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MoAb A33 Shows Promise in Targeting Colon Cancer for Radioimmunotherapy

MoAb A33 Shows Promise in Targeting Colon Cancer for Radioimmunotherapy

The use of antibodies as immunodelivery systems is still in its infancy, Sydney Welt, MD, said at a symposium on Monoclonal Antibodies and Cancer Therapy, sponsored by the Cancer Research Institute.

Since the majority of antigens are not tumor-specific, antibody localization must be compared in both tumor and normal antigen-positive tissue, said Dr. Welt, of the Ludwig Institute for Cancer Research at Memorial Sloan-Kettering Cancer Center. "Until localization parameters are precisely and accurately defined, meaningful therapy trials are premature," he said.

Studies in Colon Cancer

Because the monoclonal antibody (MoAb) A33 is expressed homogeneously in more than 95% of colon cancers, and reactivity in normal tissue is restricted to the colonic mucosa, it lends itself well to the demonstration of specific antigen-dependent localization at the cell level, he said.

Phase I localization studies at Memorial Sloan-Kettering Cancer Center demonstrated transient uptake of A33 in the normal bowel and prolonged retention in tumor tissue. Specificity of localization was shown using a control IgG.

A phase I/II radioimmunotherapy trial was conducted with a single dose of murine A33 armed with iodine-131(131I). Of 23 evaluable patients, antitumor effects were observed in five, despite the fact that only a single dose was given.

Bone marrow was the dose-limiting organ toxicity. Gastrointestinal toxicity was minimal, he said, because the normal colon quickly eliminates the antibody. In the tumor, however, the antibody binds and remains in place for weeks.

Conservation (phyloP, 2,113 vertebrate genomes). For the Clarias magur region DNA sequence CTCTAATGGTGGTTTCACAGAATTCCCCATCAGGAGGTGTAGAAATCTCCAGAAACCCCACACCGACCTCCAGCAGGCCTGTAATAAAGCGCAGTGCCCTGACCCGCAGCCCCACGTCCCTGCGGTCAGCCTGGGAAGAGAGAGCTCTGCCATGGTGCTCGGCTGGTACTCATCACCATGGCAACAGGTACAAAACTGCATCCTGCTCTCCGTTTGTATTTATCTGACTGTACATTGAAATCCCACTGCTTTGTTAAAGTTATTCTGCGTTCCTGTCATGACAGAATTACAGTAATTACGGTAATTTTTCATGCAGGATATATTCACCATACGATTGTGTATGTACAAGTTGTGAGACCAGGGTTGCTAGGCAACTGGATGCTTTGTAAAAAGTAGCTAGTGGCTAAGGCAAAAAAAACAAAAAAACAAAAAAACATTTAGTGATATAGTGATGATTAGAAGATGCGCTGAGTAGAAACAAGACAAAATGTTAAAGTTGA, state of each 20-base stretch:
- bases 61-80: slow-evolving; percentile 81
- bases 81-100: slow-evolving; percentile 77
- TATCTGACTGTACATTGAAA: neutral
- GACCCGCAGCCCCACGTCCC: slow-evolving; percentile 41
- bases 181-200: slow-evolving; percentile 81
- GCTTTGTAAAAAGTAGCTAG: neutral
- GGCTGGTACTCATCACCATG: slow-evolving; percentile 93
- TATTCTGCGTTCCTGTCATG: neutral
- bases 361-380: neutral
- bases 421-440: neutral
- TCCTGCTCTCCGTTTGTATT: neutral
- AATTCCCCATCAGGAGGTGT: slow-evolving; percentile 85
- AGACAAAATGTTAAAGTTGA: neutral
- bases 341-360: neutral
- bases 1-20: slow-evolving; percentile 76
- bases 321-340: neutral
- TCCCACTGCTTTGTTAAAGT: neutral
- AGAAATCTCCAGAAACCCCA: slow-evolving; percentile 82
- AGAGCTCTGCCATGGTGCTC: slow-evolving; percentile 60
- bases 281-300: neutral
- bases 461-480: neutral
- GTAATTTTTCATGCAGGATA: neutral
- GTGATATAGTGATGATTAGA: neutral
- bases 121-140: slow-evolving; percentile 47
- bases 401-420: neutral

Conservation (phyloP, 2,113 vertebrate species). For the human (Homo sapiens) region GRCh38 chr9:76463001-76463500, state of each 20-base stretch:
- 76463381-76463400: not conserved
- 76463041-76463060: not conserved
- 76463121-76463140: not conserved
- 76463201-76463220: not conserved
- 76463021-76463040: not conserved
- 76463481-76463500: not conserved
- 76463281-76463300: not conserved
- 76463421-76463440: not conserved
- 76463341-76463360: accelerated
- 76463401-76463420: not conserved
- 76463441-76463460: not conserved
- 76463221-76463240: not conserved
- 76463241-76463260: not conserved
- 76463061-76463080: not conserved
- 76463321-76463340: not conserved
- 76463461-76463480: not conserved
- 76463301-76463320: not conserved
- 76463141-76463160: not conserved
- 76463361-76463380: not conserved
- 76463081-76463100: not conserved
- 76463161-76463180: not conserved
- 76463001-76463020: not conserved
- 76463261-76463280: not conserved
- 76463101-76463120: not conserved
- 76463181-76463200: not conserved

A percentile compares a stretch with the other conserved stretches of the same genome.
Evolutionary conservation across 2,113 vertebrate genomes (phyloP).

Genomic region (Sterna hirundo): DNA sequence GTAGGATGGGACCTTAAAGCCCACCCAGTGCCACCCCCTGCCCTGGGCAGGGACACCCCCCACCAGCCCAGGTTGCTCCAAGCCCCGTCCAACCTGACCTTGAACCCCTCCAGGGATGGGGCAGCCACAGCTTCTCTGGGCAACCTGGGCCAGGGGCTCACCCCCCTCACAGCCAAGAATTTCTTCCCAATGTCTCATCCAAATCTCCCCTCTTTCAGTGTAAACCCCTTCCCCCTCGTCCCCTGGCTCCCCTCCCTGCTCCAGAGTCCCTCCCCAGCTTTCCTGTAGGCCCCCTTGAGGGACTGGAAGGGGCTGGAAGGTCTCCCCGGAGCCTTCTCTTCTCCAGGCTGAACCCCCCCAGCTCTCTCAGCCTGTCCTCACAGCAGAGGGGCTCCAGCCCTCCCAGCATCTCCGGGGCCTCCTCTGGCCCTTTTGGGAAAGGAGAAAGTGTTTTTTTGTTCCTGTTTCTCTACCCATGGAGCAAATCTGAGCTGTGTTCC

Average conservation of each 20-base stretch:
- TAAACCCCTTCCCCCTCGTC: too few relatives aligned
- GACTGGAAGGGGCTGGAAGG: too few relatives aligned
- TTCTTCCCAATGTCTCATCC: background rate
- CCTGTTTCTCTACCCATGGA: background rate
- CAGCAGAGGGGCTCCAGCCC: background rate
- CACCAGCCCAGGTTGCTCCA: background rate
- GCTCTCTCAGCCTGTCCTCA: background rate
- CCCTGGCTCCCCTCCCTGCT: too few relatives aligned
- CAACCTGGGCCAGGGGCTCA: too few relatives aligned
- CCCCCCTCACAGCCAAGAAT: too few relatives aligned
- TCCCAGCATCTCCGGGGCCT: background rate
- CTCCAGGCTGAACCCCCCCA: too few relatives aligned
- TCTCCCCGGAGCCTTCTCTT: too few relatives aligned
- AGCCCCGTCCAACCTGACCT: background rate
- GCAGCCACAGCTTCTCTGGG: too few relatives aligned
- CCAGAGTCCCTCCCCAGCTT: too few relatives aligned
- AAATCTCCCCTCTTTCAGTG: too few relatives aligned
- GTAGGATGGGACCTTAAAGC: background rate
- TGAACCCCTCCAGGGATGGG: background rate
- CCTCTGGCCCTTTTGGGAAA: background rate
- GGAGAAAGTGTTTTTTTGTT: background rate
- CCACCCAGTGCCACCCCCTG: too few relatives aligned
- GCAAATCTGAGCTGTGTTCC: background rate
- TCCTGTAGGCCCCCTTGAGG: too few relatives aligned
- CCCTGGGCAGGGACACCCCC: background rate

A second phase I/II trial was undertaken using 125I-labeled A33 in 22 patients with advanced colorectal cancer who had failed conventional chemotherapy. In that trial, 20 patients with radiologic evidence of disease showed radioisotope localization to disease sites. Tumor responses were observed in four patients at 125I doses below those resulting in bone marrow suppression.

With the exception of one patient with transient grade 3 thrombocytopenia, there were no significant toxicities and no significant GI symptoms.

Murine A33 was used in both trials, necessitating single doses, since it is immunogenic. As genetically engineered humanized antibodies become available, researchers may be able to re-treat patients with MoAb delivery systems. The true response rate cannot be determined, Dr. Welt said, until multiple doses of humanized antibody can be given. He noted that such antibodies may be either fully humanized or chimeric (in which murine sequences are inserted into a "human cassette").

These and other studies have "demonstrated that monoclonal antibodies with very limited normal-tissue reactivity are good candidates for development as therapeutic agents," Dr. Welt said. He believes they will most likely be used in combination with chemotherapy.

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